On different wavelengths over EMFs
Three years ago, at the age of 48, Camilla Rees had to leave her apartment in downtown San Francisco. Not because of the rent, she says, but because of the radiation.
Her personal radiation meter -- yes, such things exist -- spiked after a lawyer couple moved in next door. Rees asked the neighbors if they had installed a new Wi-Fi router, and sure enough they had, on the wall near Rees’ bed. Rees says she quickly lost her ability to think clearly. “I was unfocused, as if I had suddenly come down with ADHD. I would wake up dizzy in the morning. I’d collapse to the floor. I had to leave to escape that nightmare.”
Since then, Rees, a former investment banker, has been on a crusade against low-level electromagnetic fields, or EMFs, of all types, including the microwave radiation that flows from cellphones and cellphone towers and the magnetic forces surrounding power lines. She co-wrote the 2009 book “Public Health SOS: The Shadow Side of the Wireless Revolution,” one of many recent books to warn against the dangers of EMFs, and founded the website electro magnetichealth.org.
“I’m one of the few people I know who has been able to recover from EMF,” Rees says. “Other people are still suffering. They’re disabled. I know people who have to live in trailers because the metal walls protect them.”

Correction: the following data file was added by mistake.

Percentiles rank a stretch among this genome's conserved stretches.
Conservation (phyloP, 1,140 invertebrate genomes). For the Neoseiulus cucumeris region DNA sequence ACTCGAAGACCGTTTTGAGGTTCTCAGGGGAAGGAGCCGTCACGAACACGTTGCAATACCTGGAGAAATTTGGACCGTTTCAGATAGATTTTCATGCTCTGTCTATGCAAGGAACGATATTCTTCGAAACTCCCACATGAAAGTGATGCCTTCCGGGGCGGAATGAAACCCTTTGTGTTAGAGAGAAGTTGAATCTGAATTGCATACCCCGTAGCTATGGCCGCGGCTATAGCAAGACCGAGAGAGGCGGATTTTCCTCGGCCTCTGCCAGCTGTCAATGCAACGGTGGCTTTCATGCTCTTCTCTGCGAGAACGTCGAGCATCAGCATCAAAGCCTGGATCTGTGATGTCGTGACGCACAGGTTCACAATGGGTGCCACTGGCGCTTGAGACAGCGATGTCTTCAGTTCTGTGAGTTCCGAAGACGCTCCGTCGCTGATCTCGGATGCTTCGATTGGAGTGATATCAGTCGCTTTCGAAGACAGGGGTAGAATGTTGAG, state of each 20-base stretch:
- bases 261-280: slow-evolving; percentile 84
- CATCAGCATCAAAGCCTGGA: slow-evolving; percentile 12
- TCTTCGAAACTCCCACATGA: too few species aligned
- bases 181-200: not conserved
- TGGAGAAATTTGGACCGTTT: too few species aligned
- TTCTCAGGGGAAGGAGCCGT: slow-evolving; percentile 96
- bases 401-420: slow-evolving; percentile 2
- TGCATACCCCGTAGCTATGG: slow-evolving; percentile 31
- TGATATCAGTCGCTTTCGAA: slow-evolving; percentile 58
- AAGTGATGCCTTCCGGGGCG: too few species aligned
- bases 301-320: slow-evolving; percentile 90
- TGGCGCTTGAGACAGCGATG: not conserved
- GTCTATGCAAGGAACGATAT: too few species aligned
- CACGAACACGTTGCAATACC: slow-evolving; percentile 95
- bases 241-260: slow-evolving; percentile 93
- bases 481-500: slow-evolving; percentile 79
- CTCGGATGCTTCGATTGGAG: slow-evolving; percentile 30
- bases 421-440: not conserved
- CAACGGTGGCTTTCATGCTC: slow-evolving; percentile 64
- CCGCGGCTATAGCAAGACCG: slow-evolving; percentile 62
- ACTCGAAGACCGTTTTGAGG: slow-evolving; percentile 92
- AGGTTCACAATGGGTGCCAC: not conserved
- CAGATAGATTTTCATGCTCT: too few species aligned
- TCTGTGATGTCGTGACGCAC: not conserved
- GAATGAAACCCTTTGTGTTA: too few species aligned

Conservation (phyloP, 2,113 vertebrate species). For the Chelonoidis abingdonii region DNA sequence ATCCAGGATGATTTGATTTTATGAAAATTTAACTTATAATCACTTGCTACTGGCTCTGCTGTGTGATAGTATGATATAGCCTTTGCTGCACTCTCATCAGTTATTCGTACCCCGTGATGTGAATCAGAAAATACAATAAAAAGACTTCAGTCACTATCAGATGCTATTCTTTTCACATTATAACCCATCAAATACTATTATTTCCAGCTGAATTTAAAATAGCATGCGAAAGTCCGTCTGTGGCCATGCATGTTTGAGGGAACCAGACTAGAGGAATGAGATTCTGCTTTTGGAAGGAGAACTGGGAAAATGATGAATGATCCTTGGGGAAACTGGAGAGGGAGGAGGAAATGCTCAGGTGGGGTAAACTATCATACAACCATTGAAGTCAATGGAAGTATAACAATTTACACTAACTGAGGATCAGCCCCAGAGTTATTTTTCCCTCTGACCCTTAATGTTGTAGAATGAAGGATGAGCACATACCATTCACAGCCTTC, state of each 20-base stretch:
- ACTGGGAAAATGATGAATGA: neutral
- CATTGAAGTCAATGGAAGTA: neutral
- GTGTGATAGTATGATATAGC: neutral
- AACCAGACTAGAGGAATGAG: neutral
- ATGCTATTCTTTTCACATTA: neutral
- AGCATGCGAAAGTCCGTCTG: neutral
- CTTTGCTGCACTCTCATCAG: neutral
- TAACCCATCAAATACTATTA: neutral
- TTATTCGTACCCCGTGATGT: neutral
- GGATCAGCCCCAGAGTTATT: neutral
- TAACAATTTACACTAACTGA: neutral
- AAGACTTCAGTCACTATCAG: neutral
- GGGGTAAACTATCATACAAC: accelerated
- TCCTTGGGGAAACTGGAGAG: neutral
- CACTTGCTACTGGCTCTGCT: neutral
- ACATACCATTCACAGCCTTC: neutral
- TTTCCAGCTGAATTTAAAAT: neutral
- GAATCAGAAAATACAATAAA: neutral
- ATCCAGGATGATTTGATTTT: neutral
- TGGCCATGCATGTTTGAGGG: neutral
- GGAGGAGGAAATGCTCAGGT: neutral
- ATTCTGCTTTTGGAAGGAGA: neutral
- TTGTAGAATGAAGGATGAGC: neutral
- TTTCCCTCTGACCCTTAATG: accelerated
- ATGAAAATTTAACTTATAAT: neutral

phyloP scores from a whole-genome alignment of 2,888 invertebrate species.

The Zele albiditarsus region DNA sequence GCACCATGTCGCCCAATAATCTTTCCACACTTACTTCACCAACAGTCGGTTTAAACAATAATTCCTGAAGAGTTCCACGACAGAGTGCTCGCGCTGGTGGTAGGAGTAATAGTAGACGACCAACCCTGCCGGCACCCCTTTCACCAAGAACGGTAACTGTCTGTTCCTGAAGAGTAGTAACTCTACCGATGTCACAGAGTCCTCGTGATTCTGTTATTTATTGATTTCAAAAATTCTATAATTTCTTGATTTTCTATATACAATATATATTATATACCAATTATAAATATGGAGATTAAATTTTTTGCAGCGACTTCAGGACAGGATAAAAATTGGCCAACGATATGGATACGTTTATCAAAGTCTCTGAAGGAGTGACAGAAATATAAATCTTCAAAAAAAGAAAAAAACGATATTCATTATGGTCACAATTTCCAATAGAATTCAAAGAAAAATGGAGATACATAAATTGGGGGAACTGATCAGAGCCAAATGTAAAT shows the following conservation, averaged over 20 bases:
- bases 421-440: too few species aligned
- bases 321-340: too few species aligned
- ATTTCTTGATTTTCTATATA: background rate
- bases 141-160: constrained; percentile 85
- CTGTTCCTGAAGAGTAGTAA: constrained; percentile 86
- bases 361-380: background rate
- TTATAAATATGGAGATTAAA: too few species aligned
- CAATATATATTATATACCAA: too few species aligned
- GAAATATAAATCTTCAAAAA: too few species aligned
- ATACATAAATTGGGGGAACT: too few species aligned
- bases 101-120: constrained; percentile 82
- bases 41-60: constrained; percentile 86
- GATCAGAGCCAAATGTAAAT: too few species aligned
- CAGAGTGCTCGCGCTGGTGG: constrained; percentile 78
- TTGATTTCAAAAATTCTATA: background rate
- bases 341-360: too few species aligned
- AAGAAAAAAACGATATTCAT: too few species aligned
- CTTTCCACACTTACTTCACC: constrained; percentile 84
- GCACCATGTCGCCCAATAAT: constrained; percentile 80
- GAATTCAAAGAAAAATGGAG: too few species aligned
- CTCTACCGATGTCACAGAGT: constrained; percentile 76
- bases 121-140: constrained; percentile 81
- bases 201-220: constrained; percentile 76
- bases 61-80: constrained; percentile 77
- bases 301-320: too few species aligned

Scientists can’t agree on how electromagnetic fields might harm human health -- or even if there’s any harm at all -- but that hasn’t stopped waves of EMF panic from reaching new heights across the world, especially in Europe. The concern is building in this country too. U.S. activists and some researchers are loudly warning that electromagnetic pollution, or “electrosmog,” is spreading death and disease, including cancer, infertility, Alzheimer’s disease and autism. Last December, Rees and other activists led a panel discussion of the dangers of EMFs at Columbia Law School in New York City. An article in the February issue of GQ magazine suggests that cellphones are setting off a new worldwide epidemic of brain cancers.
Although the World Health Organization, the National Institutes of Health and many other major health organizations have officially declared that EMFs seem to pose little threat, governments are worrying too. Last April, the European Parliament passed a resolution (on a vote of 559 to 22) that called for countries to take major steps to reduce exposure to EMFs. Both San Francisco and Maine are currently considering requiring cancer warning labels on cellphones.
We live in a highly plugged-in world in which grade school students carry cellphones and adults move from one Wi-Fi hot spot to another. A recent survey from the Kaiser Family Foundation found that typical teens spend an hour and 20 minutes on a cellphone every day.
In the opinion of Ken Foster, a professor of bioengineering at the University of Pennsylvania in Philadelphia who has studied EMFs since the early 1970s, if such fields were any sort of health threat, scientists wouldn’t have to sort through the outer limits of statistics to find trouble.